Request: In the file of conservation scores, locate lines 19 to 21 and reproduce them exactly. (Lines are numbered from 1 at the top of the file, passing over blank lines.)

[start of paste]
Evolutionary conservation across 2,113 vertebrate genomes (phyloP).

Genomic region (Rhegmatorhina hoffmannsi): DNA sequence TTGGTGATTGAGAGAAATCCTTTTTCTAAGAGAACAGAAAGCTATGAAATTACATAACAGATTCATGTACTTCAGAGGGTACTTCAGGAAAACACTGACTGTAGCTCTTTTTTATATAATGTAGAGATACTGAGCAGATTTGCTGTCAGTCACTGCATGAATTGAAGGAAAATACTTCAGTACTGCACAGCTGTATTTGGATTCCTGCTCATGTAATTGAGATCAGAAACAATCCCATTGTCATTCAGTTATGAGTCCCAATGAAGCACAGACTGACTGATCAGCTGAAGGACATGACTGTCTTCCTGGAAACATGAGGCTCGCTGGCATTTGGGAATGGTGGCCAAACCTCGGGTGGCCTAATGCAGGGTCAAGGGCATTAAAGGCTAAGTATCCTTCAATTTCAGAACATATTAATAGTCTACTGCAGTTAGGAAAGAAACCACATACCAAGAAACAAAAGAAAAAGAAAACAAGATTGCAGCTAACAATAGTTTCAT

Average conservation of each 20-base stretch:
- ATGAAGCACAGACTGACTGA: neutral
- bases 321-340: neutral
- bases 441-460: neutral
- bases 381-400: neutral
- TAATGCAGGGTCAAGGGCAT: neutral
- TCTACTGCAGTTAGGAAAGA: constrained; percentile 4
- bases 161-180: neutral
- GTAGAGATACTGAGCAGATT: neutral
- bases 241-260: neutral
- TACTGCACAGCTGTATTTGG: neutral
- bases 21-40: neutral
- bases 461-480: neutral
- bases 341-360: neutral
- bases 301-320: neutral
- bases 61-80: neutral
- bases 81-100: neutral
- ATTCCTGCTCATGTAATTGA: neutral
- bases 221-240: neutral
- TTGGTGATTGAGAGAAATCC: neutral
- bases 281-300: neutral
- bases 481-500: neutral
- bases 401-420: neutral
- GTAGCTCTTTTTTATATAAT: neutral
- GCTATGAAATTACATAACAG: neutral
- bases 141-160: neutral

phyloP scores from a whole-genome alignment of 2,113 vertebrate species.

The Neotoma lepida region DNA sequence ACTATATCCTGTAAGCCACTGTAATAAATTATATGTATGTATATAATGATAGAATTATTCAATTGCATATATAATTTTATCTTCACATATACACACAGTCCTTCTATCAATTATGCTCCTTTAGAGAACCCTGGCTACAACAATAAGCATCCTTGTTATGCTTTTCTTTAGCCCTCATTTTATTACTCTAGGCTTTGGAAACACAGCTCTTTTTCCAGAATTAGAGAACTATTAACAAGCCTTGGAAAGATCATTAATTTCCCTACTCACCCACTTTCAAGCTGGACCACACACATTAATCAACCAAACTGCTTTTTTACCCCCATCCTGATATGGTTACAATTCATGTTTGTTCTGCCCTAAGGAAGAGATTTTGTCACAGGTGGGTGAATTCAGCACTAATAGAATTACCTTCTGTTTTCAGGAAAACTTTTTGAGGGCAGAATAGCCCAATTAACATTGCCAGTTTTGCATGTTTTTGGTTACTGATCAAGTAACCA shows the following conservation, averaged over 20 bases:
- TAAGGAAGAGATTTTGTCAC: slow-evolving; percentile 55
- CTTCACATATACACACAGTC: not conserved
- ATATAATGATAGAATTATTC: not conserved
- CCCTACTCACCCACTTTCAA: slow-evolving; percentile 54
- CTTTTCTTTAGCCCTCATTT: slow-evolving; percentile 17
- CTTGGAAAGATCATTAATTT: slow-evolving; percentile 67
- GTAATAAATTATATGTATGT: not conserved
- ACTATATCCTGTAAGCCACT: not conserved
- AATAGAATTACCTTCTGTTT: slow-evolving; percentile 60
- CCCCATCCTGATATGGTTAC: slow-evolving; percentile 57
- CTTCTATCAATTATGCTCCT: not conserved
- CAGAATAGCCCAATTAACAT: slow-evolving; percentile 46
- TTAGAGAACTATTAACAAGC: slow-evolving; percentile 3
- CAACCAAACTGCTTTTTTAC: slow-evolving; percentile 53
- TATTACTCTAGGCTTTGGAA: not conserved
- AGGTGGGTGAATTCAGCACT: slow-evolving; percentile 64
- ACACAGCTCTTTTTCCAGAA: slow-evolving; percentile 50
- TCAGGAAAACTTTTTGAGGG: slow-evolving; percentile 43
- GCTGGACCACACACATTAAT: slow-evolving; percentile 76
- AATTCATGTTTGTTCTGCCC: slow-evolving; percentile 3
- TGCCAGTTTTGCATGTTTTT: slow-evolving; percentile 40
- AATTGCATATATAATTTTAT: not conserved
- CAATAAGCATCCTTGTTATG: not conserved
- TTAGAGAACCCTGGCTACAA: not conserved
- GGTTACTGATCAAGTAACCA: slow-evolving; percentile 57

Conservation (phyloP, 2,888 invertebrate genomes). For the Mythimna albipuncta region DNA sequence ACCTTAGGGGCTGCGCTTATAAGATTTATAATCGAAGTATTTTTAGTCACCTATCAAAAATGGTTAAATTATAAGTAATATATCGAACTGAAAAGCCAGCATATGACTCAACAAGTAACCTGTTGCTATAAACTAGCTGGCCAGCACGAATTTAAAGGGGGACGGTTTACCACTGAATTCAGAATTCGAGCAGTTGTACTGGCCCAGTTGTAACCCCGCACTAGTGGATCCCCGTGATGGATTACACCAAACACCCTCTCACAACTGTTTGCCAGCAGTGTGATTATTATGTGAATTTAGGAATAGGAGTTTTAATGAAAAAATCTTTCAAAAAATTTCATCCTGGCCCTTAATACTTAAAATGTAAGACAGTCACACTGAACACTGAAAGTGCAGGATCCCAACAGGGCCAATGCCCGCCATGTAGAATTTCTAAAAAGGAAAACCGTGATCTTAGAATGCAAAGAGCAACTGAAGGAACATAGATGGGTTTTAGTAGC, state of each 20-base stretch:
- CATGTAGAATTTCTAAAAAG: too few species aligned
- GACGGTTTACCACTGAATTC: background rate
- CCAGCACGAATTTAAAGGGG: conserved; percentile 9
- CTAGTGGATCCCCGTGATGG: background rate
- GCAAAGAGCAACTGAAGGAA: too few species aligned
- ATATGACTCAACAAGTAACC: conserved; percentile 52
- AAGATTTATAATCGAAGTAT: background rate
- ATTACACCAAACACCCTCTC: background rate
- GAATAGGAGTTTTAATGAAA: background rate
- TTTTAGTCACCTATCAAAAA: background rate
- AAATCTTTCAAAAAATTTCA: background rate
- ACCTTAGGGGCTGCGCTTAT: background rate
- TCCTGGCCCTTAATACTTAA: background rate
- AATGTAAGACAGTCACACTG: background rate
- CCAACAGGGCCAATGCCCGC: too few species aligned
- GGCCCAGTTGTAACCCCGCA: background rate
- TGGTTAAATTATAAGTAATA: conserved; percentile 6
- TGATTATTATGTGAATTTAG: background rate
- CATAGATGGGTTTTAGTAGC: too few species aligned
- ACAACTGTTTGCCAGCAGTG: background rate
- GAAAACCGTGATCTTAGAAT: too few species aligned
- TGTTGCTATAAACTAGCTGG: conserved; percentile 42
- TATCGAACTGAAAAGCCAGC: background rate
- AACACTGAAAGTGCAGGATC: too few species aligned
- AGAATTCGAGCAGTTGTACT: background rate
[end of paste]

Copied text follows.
- bases 81-100: neutral
- ATTCCTGCTCATGTAATTGA: neutral
- bases 221-240: neutral